Tuesday, December 4, 2018

PAPER GIRLS (up to issue #25)

Much like last time when I decided to review a long-running, ongoing comic, this comes with a healthy warning of: SPOILERS LAY WITHIN THIS HERE POST. But if you're so inclined to keep reading without knowing the ins-and-outs of this critically acclaimed comic, here is a rough synopsis:

Four early-teenaged girls get caught up in a time-travelling war between two factions of the future and get lost in multiple time-streams. They now desperately try to find their way home. 


I really like Cliff Chiang's artwork on this series. Most comic artists have an issue with a lot of their faces having a similar/the same sort of shape and look. It's a problem across the board with very few exceptions. Chiang's work, while not immune to this problem, is better than most though at creating easy to follow characters, they all have a different look and style which makes them feel real. Even the Grand Father's selection of t-shirts adds a lot to the story in this aspect. He is given a lot to work with here in this story, both with the designs for the clothing and structures of different historical times, but then also getting the opportunity to design futuristic worlds/armour/devices.


It's a wonderful project for him to show off what he can do but it must also be inordinately labour intensive and exhausting to be doing this much work on each issue. These are jam-packed pages. There is a gap in release now for PAPER GIRLS, the next issue is not slated until March next year, and he definitely deserves this prep time.

Matt Wilson is one of (if not the) best colourist in the industry right now and his flair for the dramatic with lighting and colour enhance what is already a fantastical journey. Lots of orange, purple, pinks dominate the palette of PAPER GIRLS as can already be evident by the above images.

Brian K. Vaughan writes here and compared to my recent SAGA review I have less harsh things to say. It's not to say that PAPER GIRLS couldn't eventually fall into the same traps that SAGA has, but at less than half as many issues released, it's much more difficult for PAPER GIRLS to feel too drawn out at this point.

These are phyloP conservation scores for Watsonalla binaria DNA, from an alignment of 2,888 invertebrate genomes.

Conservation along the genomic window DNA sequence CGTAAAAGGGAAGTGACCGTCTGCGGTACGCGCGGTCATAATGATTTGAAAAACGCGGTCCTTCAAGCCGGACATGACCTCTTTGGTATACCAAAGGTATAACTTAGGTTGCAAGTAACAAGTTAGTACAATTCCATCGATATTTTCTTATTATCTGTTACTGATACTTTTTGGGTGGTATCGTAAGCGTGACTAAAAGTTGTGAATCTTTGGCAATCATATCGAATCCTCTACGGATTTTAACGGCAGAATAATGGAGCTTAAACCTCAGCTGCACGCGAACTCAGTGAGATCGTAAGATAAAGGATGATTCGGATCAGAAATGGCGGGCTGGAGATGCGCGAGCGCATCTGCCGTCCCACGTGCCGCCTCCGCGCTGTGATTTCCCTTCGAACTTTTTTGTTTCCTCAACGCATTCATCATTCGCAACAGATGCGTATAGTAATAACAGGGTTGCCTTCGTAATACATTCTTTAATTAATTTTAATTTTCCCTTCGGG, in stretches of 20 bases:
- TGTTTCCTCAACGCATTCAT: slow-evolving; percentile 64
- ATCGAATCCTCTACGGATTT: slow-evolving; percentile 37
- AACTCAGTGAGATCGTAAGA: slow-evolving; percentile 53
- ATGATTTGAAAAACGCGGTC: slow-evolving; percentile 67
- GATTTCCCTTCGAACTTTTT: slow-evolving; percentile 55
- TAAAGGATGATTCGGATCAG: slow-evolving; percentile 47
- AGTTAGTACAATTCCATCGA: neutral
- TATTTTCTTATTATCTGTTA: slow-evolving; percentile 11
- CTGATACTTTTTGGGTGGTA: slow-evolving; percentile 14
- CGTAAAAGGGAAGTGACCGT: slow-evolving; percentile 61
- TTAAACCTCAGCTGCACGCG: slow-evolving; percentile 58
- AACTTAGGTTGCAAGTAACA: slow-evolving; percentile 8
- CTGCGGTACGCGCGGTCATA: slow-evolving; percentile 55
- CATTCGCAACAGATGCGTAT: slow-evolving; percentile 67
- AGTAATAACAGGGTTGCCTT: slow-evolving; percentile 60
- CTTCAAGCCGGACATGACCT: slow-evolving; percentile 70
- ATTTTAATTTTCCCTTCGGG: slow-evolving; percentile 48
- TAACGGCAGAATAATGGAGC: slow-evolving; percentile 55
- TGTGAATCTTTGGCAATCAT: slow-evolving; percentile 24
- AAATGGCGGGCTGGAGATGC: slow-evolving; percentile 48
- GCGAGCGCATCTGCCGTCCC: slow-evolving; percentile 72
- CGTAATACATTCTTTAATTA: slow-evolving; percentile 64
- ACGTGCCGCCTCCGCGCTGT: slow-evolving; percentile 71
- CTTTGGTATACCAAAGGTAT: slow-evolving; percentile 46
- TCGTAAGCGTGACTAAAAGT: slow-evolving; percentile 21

Although, there was part of me that rolled my eyes slightly at the last couple pages of issue #25. The girls have been thrown around in time for a long... time... now and I honestly need that gimmick to progress a little/lot. It's the same thing that drew me away from BLACK SCIENCE. These are not 1960 gimmick sci-fi shows. We can't wallow in the same premise for several seasons. I need the plot to progress and not reset every arc. The girls being separated in time is not a large enough departure from the girls being lost in time for me to be excited about it.


Vaughan does a great job with the little details. He created a language for the future people that is a mix of txt language and slang. A slanguage as it's wonderful put in the comic. He has also managed to build in enough characters that currently the comic feels densely populated. Sure, a lot of those characters are future versions of the papergirls themselves, but still. Most importantly, however, the girls themselves feel both relatable and accurate. Their teen angst, confusion, desires, all feel real and it's their dynamic and friendship that bring me back to this title each issue. If they were too antagonistic with each other, or felt like they used buzz-words from 1988 in a forced fashion, or other endlessly common problems that can be found when writing a gang of teenagers, this comic just wouldn't work. It's the humanity in this sci-fi story that is ultimately important, as it should be.

There is a problem, as there is with all fiction written with time-travelling devises, of large chunks of this not adding up if you think about it for a couple minutes. I recently had a long conversation with my wife about the parts of BACK TO THE FUTURE that don't work because of paradoxes and such and yeah, it's true, but sometimes you just have to turn that off in your head to enjoy the ride. For example, why doesn't future Tiffany remember seeing herself die? It's because you have to try and explain this stuff away with the idea that any time-travel is really dimension travel but because of that, something happening to 1988 Tiffany shouldn't be of consequence to future Tiffany but that's not how this story is playing it all out and... this is exhausting. So yeah, I'll give those sort of inaccuracies a pass.

Overall, yeah, PAPER GIRLS is a great sci-fi adventure comic about friendship and growing up but it's in danger of that great comic getting a little lost in the time-travel part of it and I hope it can lean in to the former rather than the latter in future issues. Huh... get it?